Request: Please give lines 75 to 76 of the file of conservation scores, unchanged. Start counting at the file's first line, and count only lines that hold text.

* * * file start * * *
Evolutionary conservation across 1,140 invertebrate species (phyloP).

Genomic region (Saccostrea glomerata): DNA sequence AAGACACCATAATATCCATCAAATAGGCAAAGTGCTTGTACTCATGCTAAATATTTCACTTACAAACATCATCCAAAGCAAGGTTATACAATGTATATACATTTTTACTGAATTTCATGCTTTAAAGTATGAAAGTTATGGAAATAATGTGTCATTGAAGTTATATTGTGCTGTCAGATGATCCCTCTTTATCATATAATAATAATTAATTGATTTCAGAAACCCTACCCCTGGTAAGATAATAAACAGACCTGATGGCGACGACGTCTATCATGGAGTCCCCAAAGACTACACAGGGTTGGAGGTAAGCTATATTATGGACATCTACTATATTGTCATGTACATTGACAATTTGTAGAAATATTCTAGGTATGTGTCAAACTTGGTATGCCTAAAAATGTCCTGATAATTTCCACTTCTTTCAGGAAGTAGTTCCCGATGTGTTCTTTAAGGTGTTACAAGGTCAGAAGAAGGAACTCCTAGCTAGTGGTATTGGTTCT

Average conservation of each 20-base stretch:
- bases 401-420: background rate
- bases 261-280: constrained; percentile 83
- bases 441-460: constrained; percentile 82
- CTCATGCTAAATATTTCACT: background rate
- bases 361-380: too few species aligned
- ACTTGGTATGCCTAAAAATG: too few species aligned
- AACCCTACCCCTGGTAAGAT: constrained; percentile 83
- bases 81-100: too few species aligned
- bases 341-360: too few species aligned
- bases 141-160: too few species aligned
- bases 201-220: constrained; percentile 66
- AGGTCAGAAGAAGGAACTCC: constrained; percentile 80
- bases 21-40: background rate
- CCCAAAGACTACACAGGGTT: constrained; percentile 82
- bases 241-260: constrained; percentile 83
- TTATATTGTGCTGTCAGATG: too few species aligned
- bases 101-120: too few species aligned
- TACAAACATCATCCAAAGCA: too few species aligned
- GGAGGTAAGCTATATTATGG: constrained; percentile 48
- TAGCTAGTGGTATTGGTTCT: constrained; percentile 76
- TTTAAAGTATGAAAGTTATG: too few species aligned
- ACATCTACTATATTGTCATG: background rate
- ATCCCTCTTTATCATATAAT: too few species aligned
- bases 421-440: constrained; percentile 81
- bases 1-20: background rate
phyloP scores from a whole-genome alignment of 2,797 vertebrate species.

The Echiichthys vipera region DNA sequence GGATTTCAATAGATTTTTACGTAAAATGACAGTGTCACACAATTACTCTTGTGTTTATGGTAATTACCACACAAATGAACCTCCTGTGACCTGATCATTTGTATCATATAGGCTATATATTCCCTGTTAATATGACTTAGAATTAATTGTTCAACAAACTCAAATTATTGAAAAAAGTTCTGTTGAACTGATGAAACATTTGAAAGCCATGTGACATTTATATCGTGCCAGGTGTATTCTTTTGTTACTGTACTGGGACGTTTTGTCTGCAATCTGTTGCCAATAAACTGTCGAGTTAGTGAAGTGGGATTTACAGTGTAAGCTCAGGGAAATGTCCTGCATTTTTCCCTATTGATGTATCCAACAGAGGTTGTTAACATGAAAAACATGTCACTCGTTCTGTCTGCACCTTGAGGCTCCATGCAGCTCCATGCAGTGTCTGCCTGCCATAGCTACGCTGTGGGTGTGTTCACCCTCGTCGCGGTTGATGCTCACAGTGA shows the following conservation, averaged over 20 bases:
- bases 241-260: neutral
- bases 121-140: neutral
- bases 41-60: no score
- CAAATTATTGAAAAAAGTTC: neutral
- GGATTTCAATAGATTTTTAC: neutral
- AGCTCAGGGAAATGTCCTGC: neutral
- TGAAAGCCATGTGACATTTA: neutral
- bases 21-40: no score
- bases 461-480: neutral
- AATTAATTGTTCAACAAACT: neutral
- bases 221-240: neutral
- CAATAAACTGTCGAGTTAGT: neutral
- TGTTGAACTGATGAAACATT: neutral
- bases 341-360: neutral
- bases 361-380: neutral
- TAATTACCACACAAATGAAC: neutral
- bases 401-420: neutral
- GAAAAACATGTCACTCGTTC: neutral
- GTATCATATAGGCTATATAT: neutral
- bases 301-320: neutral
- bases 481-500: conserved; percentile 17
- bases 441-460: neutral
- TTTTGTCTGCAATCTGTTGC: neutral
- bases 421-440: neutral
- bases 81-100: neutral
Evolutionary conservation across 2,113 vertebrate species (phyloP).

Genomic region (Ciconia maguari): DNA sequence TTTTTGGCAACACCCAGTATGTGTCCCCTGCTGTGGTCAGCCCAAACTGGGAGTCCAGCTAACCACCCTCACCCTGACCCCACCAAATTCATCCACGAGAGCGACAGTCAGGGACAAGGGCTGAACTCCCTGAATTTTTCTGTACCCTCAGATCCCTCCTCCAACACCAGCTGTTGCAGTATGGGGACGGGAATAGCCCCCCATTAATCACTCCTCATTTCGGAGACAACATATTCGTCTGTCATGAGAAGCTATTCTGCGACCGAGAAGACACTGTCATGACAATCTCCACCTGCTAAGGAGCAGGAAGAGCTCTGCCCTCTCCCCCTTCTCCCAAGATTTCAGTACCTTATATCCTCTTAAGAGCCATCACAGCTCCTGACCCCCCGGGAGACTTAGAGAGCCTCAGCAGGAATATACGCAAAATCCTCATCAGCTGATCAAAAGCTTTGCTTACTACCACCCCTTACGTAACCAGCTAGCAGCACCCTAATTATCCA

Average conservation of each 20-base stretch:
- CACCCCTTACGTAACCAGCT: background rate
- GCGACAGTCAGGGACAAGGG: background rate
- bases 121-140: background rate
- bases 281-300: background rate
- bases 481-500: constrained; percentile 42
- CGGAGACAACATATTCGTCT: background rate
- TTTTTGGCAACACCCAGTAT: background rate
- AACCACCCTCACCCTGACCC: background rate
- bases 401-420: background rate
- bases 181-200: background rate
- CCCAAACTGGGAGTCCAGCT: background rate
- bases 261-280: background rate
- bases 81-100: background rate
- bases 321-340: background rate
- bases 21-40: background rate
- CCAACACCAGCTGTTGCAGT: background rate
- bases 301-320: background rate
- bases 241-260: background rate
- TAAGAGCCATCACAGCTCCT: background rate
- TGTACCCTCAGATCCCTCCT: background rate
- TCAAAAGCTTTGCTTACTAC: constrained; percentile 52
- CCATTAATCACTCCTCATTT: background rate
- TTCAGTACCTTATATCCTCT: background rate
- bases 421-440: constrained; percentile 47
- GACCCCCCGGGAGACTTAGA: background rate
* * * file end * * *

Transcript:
- bases 301-320: background rate
- bases 241-260: background rate